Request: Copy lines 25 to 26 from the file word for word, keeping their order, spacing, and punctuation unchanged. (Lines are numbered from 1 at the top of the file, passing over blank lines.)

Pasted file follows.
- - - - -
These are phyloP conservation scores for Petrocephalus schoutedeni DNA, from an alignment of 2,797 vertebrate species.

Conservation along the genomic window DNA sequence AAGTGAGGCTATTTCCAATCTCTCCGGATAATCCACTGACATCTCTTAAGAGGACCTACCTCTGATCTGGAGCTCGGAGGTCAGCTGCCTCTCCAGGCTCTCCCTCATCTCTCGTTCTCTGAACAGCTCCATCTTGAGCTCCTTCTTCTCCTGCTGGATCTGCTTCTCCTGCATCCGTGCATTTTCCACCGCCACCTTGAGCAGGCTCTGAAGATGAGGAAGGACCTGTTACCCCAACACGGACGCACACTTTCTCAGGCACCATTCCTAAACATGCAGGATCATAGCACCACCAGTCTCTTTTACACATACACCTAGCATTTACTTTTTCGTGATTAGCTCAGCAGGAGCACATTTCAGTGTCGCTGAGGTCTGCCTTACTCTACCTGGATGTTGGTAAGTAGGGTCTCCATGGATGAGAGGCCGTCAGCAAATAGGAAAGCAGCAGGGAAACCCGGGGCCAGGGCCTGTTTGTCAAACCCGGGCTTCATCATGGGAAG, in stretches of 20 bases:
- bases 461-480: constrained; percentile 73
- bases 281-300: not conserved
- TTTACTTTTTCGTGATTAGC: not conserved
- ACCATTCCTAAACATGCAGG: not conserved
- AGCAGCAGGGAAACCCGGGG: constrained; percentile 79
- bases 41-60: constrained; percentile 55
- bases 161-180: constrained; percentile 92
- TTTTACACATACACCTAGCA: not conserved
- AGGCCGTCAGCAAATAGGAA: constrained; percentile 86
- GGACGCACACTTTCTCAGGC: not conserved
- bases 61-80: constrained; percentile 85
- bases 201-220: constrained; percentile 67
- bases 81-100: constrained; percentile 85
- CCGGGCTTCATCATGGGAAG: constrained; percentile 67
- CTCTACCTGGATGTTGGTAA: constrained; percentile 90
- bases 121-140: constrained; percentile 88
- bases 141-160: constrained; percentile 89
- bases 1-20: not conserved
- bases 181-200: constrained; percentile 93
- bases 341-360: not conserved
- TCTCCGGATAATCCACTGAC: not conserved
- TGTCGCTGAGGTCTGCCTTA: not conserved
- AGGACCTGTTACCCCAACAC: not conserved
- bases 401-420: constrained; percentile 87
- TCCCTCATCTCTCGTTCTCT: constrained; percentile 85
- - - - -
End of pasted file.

- AGGACCTGTTACCCCAACAC: not conserved
- bases 401-420: constrained; percentile 87